April 22, 2012

Reaching My Limit

I'm all about conquering my fears, but on Saturday, I may have taken it too far.

I don't actually have a lot of fears in the physical world. I fear being alone for the rest of my life. I fear disfigurement. I fear bees.

I can jump out of a plane, run off a cliff, and drive a racecar without putting too much thought into it, despite a fear of heights and propensity for vertigo which I'm trying to train myself out of.

In fact, the scariest thing I can remember doing in recent history (besides, say, scaring off an attacker) was trapeze - standing on a rickety platform, eyesight and hearing compromised.

But after going ziplining a couple of times, under very similar circumstances, I think I'm pretty good now, even far up in a tree on a wooden platform, in the middle of the Angeles National Forest.

At Navitat in Wrightwood, though, ziplining isn't the only attraction. In addition to the 10 runs - long ones, high ones, fast ones where you have to break yourself by putting your own hand on the line - there are also a number of other outdoors activities, including rappeling, and crossing a number of suspended bridges made of rope and wood.

The first bridge's tethered logs were easy enough to cross.

I volunteered to cross the second style of bridge (there were two of them) first out of our group. Out of the other six people in our group, there were two other women, both nervous in their own right, one a charming, wisecracking loudmouht, and the other a classic example of "The Scared One" who everyone (not just her husband) rallies behind. I was "The Expert," the adventurous one who's been ziplining in Catalina and Boulder City and Fremont Street. I was so brave, I crossed that bridge holding on with only one hand, using the other to shoot video. I felt pretty bad-ass.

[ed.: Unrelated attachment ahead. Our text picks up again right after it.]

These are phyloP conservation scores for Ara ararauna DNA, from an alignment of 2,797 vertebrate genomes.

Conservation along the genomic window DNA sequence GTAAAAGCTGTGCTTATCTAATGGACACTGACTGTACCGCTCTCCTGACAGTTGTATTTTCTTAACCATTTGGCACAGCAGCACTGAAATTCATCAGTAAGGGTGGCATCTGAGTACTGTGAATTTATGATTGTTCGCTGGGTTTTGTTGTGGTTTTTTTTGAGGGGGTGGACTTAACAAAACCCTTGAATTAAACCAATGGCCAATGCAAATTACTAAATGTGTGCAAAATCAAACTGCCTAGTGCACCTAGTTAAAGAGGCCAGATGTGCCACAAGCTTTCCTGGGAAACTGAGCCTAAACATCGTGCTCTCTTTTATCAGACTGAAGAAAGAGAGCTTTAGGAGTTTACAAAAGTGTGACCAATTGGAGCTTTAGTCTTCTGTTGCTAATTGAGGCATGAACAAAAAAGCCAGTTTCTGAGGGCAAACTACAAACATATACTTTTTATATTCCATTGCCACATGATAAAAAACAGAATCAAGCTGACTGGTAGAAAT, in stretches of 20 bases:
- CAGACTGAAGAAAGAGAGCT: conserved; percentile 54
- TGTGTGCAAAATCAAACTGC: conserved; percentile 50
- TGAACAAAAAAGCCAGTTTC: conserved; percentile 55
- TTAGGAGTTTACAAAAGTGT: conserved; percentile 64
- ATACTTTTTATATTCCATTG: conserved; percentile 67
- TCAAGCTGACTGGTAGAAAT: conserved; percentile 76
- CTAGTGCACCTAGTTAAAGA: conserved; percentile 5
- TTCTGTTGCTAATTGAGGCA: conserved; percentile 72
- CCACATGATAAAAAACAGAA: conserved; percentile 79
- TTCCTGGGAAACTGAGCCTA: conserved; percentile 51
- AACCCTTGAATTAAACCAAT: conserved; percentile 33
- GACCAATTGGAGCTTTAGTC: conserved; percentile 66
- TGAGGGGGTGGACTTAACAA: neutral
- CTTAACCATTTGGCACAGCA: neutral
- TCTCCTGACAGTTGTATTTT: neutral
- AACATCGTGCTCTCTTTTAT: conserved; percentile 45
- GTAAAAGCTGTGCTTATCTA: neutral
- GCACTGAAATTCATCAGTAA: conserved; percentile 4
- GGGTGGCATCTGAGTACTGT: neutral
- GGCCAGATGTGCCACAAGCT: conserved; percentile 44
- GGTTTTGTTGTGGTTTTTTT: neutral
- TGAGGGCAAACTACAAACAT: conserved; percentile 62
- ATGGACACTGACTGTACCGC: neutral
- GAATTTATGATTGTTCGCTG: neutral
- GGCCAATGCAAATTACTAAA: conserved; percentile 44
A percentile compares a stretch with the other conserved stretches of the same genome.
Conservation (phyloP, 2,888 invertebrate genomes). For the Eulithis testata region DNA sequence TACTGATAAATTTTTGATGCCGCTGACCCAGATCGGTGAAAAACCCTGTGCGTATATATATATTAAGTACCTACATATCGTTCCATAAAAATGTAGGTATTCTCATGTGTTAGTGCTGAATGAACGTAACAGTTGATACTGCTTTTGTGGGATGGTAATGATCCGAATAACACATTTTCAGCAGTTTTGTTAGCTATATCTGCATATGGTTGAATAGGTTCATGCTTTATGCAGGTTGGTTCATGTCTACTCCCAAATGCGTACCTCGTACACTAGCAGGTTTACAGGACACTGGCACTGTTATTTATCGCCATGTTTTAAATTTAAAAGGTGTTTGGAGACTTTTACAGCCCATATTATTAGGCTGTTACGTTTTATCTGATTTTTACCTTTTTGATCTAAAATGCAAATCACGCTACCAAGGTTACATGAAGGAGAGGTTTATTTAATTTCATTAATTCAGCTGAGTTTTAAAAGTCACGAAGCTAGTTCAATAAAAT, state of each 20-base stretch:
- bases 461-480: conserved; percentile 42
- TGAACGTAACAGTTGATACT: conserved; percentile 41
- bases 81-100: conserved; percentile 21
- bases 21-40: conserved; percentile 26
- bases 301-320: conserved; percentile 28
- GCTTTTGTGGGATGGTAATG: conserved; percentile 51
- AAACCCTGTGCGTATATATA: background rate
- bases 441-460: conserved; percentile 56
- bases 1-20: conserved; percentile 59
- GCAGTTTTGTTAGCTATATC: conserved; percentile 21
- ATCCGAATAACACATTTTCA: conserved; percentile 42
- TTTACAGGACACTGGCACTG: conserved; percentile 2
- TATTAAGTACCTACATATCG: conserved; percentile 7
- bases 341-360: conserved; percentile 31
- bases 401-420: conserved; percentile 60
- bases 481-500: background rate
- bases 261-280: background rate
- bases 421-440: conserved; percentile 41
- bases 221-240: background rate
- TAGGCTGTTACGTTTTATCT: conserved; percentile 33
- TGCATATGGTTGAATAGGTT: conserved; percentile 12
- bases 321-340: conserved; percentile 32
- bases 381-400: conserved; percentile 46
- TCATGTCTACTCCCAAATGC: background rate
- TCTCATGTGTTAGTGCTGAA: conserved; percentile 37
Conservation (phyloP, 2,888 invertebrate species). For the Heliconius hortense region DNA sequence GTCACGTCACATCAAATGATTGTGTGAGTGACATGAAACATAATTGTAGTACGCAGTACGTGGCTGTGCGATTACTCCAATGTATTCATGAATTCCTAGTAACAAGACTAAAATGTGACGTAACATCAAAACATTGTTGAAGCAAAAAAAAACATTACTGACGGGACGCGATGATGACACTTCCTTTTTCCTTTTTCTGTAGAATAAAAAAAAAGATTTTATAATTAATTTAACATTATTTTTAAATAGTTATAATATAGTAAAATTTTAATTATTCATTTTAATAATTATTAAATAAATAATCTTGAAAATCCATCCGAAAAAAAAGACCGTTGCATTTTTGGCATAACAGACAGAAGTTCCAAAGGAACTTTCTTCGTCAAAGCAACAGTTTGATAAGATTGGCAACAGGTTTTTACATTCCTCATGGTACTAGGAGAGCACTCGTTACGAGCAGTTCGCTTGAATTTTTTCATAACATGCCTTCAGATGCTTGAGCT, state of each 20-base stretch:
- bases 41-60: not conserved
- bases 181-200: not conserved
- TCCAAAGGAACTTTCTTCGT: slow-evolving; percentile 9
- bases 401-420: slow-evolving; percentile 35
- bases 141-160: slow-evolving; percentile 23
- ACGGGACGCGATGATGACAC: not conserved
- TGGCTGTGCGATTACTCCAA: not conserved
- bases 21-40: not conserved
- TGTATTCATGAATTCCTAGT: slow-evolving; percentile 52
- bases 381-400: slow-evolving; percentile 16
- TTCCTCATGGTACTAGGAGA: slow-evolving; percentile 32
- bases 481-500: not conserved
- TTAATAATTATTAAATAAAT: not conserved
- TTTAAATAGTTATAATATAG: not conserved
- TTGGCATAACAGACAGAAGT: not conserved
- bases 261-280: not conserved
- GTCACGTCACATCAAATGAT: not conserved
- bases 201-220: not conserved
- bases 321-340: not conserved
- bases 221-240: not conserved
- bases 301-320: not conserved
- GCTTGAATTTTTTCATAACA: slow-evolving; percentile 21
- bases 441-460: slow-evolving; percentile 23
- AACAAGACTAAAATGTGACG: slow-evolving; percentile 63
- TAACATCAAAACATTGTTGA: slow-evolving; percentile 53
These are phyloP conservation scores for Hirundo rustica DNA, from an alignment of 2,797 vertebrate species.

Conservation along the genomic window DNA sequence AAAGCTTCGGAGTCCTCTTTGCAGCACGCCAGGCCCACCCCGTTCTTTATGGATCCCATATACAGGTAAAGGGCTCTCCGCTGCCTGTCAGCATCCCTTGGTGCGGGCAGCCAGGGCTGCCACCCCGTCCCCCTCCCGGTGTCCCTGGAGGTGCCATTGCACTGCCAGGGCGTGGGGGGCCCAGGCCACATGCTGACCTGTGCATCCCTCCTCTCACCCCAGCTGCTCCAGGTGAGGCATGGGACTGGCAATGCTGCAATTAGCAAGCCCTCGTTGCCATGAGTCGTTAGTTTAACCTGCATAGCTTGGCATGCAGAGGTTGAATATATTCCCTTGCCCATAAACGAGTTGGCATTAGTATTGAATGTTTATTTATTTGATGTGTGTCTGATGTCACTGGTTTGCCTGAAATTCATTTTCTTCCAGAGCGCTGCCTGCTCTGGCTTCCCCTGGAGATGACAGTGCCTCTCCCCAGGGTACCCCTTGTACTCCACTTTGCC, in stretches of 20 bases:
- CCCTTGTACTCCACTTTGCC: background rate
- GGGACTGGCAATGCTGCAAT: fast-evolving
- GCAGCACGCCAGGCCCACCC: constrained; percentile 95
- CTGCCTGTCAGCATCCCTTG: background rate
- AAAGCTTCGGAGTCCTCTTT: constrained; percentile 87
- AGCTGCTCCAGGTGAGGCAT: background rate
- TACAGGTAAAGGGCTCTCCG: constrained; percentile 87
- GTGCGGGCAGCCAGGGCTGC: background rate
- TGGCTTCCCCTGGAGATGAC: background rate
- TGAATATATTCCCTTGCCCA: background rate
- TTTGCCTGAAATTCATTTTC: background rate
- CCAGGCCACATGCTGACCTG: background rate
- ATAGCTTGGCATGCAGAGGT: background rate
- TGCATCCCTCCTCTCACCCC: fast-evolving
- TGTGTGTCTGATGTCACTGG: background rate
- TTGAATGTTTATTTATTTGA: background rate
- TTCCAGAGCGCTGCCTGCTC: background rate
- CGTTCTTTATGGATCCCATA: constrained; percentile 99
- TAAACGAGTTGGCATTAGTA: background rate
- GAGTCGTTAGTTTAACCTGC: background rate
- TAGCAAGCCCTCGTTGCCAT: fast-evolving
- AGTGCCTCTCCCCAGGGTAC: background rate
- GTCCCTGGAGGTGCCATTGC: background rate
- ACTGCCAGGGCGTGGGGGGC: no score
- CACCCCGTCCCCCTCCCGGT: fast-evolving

On the third style of bridge - a single plank - I ended up stuck behind The Scared One, who didn't seem so scared anymore. She spent all day basking in the support of our entire group and our two guides, getting step-by-step instruction and constant pep talks. I was alone, pretending that none of it scared me, jumping, squatting, tucking, climbing like a pro. I always wanted to go faster, and not surprisingly, the only thing I didn't do well was brake. But on that single plank bridge, I started to lose my shit.

I must've been moaning, or breathing heavily, or whimpering, whining, or groaning, because The Scared One turned around and asked me if I was OK.

"I'm freaking out," I said. "Just keep going." If I'd been leading the way, or competing on an episode of The Amazing Race or Fear Factor or something, I would've just run across that thing. But we were going so slowly, I could feel every sway of the wind, feel every footstep of the girl in front of me, every inhale of the group behind me. I was taking big breaths, and letting the air pass slowly through my lips, cheeks puffing out. I was trying not to pass out. I was trying to keep going.

"How you doin' Sandi?" the guide asked.

"I'm freaking out."

And that was it. No encouragement. No congratulations or "Good job" when I made it to the other side. Only my own satisfaction of knowing that I survived it.

But is survival enough? Is that fun? What's the point in doing things just for the sake of doing things?

When I took my last big step off the last platform, tethered to an apparatus which simulated a free fall combined with a zip, it was all I could do to not completely lose it. Between the adrenaline crash and the relief of having my feet on solid ground again, I had to fight a lump in my throat and the urge to start sobbing, which I held back until I got back to my car, when I let loose on the steering wheel.

I'd planned to go hiking today, capitalizing on a free weekend day with no work and plenty of sunshine, but after yesterday's adventure, I decided to give myself a day of rest.

It's going to take me a while to recover from this one.

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